Mace was an improved version of the Matador. Like its predecessor, the Matador, the Mace was a tactical surface-launched missile designed to destroy ground targets. It was first designed as the TM-76 and later the MGM-13. It was launched from a mobile trailer or from a bomb-proof shelter by a solid-fuel rocket booster which dropped away after launch; a J33 jet engine then powered the missile to the target.
The Goodyear Aircraft Corporation developed ATRAN (Automatic Terrain Recognition And Navigation), a radar map-matching system ) in which the return from a radar scanning antenna was matched with a series of "maps" carried on board the missile which corrected the flight path if it deviated from the film map. The company began lab tests in March 1948, flight tests in October of that year. Martin showed little initial interest, but problems with the Matador's guidance necessitated a change. In August 1952, Air Materiel Command initiated the mating of the Goodyear ATRAN with the Martin Matador. This mating resulted in a production contract in June 1954. ATRAN could not be easily jammed and was not range-limited by line-of sight, but its range was restricted by the availability of radar maps and missile range. Although in time it became possible to construct radar maps from topographical maps, ATRAN initially performed poorly.
USAF installed ATRAN in the TM-61B variant, nicknamed Mace. The missile differed from the "A" and "C" models in more ways than just designation and name. Mace had a longer fuselage, shorter wings, and more weight than the "A" and "C." The Mace also had more power, with its 5,200-pound-thrust J33-A-41 turbojet engine and a 97,000-pound-thrust booster. It first flew in 1956 and could reach Mach .7 to .85 over a 540-mile range at low level (as low as 750 feet), and 1,285 miles at high altitude. Because of these substantial differences of configuration and capability, the Air Force redesignated Mace TM-76A. But these improvements did not come cheaply; the TM-76A cost about $250,000, compared to $60,000 for the TM-61C.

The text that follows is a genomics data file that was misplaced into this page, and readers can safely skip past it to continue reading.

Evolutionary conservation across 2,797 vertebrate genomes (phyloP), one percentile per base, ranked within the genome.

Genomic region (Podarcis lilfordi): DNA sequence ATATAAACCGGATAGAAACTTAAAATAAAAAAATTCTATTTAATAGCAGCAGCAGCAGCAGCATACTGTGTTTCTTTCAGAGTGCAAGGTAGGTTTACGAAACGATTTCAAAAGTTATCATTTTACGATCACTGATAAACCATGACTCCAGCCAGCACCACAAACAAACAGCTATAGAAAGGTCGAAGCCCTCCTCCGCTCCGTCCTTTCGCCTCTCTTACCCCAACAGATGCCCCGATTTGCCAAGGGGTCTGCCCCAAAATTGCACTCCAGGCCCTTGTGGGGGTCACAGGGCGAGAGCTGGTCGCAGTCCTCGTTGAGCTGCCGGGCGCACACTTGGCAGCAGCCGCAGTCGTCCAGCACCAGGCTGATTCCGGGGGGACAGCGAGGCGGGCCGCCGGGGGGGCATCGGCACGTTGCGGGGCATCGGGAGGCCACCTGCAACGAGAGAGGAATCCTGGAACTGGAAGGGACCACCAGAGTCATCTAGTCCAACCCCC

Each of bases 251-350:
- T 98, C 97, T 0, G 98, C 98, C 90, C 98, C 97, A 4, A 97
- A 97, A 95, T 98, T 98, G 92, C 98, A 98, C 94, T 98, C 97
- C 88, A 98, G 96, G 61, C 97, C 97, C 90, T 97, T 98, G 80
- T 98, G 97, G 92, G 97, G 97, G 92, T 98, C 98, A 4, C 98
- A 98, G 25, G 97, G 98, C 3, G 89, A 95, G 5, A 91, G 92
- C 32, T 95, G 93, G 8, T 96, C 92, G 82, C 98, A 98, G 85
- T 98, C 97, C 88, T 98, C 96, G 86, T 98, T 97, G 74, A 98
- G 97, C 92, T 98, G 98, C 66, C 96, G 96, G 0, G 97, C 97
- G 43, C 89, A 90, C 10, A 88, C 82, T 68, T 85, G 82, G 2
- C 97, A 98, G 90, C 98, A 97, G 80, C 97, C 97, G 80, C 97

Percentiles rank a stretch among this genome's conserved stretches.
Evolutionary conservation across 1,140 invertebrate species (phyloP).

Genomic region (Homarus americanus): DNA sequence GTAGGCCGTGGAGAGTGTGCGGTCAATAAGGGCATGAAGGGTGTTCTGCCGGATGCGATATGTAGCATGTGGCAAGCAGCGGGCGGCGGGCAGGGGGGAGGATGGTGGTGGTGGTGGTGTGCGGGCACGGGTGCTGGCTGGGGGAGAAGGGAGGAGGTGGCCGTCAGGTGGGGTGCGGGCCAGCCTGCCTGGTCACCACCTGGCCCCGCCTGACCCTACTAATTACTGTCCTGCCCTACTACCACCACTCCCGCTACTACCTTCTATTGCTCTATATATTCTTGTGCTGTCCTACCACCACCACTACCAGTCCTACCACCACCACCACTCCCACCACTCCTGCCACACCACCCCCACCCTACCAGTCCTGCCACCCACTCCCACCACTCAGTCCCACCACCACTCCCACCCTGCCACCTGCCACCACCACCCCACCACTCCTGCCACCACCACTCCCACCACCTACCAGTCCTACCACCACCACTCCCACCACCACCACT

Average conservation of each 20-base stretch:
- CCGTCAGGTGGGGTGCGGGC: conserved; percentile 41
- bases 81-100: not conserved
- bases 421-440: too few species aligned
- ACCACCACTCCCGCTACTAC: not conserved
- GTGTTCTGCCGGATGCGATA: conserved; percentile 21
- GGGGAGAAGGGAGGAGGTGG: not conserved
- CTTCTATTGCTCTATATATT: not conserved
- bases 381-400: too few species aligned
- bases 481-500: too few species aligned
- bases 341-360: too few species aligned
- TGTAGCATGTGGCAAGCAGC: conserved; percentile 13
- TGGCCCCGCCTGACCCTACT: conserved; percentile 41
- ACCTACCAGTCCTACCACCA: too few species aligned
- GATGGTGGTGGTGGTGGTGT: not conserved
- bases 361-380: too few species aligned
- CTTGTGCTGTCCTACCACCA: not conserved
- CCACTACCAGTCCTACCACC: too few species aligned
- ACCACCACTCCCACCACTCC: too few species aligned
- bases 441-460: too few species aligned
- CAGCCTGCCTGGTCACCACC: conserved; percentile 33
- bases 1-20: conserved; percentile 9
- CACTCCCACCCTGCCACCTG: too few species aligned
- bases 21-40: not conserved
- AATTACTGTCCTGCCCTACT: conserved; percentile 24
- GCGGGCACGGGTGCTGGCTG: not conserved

The Air Force installed a a jam-proof inertial guidance system aboard the Mace "B" (designated TM-76B) which had a range exceeding 1,300 miles. To enhance mobility, Martin designed the Mace's wings to fold for transport (the Matador's wings were transported separately and then bolted on for flight).
USAF deployed the Mace in Europe in 1959, and it served alongside the Matador before the latter phased out in 1962. Six missile squadrons (comprising the 38th Tactical Missile Wing) served in Europe with just under 200 TM-61s and TM-76s. In Korea, the 58th Tactical Missile Group became combat ready with 60 TM- 61Cs in January 1959. It ceased operations in March 1962, only a few months after the 498th Tactical Missile Group in December 1961 took up positions in semi-hardened sites on Okinawa.
Development of the "B" missiles began in 1964 and remained operational in Europe and the Pacific. The two squadrons of TM-76B/MGM- 13C continued on active duty until December 1969.
|22 feet, 11 inches
|44 feet, 6 inches
|9 feet, 7 inches
|18,000 lbs. at launch
|Conventional or nuclear warhead
|Allison J33 with 5,200 lbs. of thrust and a Thiokol solid-propellant booster rocket with 100,000 lbs. of thrust
|650 mph in level flight; supersonic in final dive